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Oxfam hails progress on Gulf restorationApr 19, 2012
House includes key restoration provision in transportation measure
WASHINGTON, April 19, 2012 – International relief and development organization Oxfam America joined a number of Gulf Coast restoration advocacy groups to laud the inclusion of the RESTORE Act in yesterday's House-passed Surface Transportation Extension Act. Both the House and Senate have now passed versions of the RESTORE Act, which would dedicate 80 percent of the Clean Water Act fines from BP and the other parties responsible for the Gulf oil spill to restoring the Gulf Coast. This Friday, April 20th, marks the second anniversary of the start of the Gulf oil spill, the worst environmental disaster in American history.
“We thank Rep. Steve Scalise, the Gulf delegation and the leadership of both the House and Senate for making Gulf restoration such a high priority. The time has come to make good on promises to restore the environments of the Gulf region and the communities and economies that rely them,” said a joint statement issued by Oxfam America along with Environmental Defense Fund, National Audubon Society, The Nature Conservancy, and Ocean Conservancy. “Now we look forward to getting the bill across the finish line in conference, and the President signing RESTORE into law with the final transportation bill.”
“Oxfam looks forward to working with the people in the hard-hit communities along the Gulf Coast to make best use of these funds to do real restoration work,” said Minor Sinclair, Director, US Regional Office, Oxfam America. “We believe the money can help bring back the vitality of the environment and the economy, put people back to work, and make the communities more resilient. We thank everyone who moved this Act along.”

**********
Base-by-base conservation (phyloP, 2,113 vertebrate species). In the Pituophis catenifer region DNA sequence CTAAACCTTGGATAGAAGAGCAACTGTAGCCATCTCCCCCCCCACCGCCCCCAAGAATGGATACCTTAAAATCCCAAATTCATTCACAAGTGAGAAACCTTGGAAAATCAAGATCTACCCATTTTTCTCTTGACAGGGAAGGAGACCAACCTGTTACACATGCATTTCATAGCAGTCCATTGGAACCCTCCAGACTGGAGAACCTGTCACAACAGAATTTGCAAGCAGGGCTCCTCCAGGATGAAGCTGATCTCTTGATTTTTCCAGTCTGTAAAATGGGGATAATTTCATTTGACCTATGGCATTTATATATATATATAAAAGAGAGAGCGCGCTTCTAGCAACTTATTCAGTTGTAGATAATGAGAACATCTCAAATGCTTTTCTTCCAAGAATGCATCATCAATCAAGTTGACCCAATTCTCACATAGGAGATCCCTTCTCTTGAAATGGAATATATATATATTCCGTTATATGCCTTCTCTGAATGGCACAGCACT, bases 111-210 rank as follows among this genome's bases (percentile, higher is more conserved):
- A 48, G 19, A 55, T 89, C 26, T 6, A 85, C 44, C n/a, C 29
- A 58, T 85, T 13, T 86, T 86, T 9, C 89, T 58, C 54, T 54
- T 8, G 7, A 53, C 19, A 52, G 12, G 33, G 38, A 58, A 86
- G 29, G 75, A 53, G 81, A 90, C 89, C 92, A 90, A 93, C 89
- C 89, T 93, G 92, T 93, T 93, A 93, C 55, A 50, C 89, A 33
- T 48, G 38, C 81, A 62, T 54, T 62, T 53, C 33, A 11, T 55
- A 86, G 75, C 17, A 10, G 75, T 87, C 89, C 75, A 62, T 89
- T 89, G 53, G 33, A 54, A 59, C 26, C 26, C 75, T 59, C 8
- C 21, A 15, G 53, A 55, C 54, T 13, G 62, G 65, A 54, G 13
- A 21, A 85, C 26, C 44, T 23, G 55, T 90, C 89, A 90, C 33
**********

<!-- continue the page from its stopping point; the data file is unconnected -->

The Senate's version of the RESTORE Act will ensure that penalties paid by BP and others responsible for the 2010 Gulf oil disaster are used to rebuild the economies of Gulf Coast communities that were impacted by the spill and to restore the natural resources, ecosystems, fisheries, marine and wildlife habitats, beaches, barrier islands, dunes and coastal wetlands that are the foundation of the Gulf Coast economy.
A nationwide poll of 1,006 likely general election voters conducted by a Democratic firm, Lake Research Partners, and a GOP firm, Bellwether Research and Consulting, showed that the vast majority of U.S. voters (84 percent) believe the Gulf Coast—including the Mississippi River Delta—impacts the nation's economy. Nearly two-thirds of those voters (63 percent) believe this region impacts the economy in their part of the country.